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Treason isn’t what it used to be

No matter which parliamentarians, if any, are exposed for sleeping with the enemy, the penalty for doing that has changed drastically.

It used to be death.

Indeed, Canada’s National Defence Act prescribed the death penalty for treason until 1999, although no military executions had been carried out since 1946. In the US, the last American convicted of treason and hanged in 1862 was William Bruce Mumford for tearing down a United States flag during the Civil War. And in Britain, the last person executed for treason was William Joyce, also known as Lord Haw-Haw. He was hanged in 1946 for his Nazi propaganda broadcasts in World War II.

But today, just as the meaning of treason has changed, so too has the punishment for it.

Spies and collaborators used to betray their countries for money, ideology or resentment.

Today, vanity and narcissism play a larger role, as Edward SnowdenChelsea Manning and Julian Assange exemplify via their involvement in the ongoing WikiLeaksrevelations. Today, Snowden lives in Moscow, the winner of countless awards. Manning, who was a visiting fellow at Harvard in 2017, lives in Brooklyn and makes her living as a speaker. As for Assange, who has been imprisoned since 2019 in a London prison, he was told by a British Court three weeks ago he can appeal his extradition to the US to answer espionage charges.

Meanwhile, back in Canada, former RCMP intelligence official Cameron Ortis was sentenced to 14 years in prison in February for….well, no one’s quite sure. The specifics are under wraps because of their national security implications. However, assistant crown attorney Judy Kliewer said Ortis’s conduct was a “betrayal” of the RCMP and Canada’s Five Eyes partners that “jeopardized the safety of Canadians.”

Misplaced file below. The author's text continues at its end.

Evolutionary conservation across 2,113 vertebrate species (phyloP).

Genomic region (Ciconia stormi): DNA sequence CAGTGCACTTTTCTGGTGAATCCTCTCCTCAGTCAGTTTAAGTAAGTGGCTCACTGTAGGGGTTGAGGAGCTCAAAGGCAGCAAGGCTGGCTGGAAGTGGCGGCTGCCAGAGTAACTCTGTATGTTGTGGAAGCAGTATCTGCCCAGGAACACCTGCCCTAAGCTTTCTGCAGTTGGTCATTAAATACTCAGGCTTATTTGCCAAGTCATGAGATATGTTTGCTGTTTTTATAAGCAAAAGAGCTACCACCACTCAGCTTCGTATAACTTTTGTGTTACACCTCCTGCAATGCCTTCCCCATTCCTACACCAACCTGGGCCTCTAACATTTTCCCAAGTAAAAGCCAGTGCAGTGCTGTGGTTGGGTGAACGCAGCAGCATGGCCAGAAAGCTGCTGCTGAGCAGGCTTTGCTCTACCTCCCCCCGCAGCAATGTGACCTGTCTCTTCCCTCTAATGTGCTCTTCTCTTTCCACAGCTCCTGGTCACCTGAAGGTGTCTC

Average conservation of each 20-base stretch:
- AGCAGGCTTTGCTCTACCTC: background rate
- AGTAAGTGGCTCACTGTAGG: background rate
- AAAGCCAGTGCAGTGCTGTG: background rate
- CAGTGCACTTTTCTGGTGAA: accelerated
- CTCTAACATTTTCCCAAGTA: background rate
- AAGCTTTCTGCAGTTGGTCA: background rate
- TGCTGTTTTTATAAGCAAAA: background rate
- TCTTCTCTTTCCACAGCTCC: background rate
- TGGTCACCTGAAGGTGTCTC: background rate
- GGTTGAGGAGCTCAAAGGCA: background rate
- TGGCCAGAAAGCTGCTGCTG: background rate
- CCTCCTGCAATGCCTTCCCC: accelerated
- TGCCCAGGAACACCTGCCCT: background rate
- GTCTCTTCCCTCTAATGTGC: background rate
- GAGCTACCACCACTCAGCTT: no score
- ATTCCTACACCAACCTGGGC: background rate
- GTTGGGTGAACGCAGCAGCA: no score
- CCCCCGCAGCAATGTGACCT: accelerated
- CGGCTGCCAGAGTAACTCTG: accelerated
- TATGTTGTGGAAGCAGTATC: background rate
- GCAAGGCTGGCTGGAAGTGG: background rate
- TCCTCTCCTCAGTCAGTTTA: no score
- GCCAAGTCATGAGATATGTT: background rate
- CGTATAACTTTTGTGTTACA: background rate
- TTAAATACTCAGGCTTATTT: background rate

It’s important to remember that while we may think Canada is a backwater in the world of espionage, we were Ground Zero for the creation of The Cold War.

Indeed, three days after the end of the Second World War, Russian cipher clerk and KGB lieutenant Igor Gouzenko defected to Canadian officials in Ottawa. With that act Robert Fulford wrote he was “absolutely certain the Cold War began in Ottawa”.


1. Funny girl leads Secret Canada. It’s the freedom of information project from The Globe and Mail that lets you search through their national database of FOI summaries and learn to file your own. Given the number of scandals that have been unearthed via FOI and our governments’ reluctant excellence at revealing information, this is important work, for us as well as journalists. Secret Canada is led by the Globe’s Robyn Doolittle, who you definitely don’t want to be on the receiving end of a phone call from.

2. Remember when drinking was good for you? It seems the media, fed by the wine industry, got that dead wrong. On the other hand, medicine is inching towards a forestaller of early Alzheimer’s symptoms. On the third hand, depression not only keeps men pulling the covers over our head, it kills us. Time to stop manning up.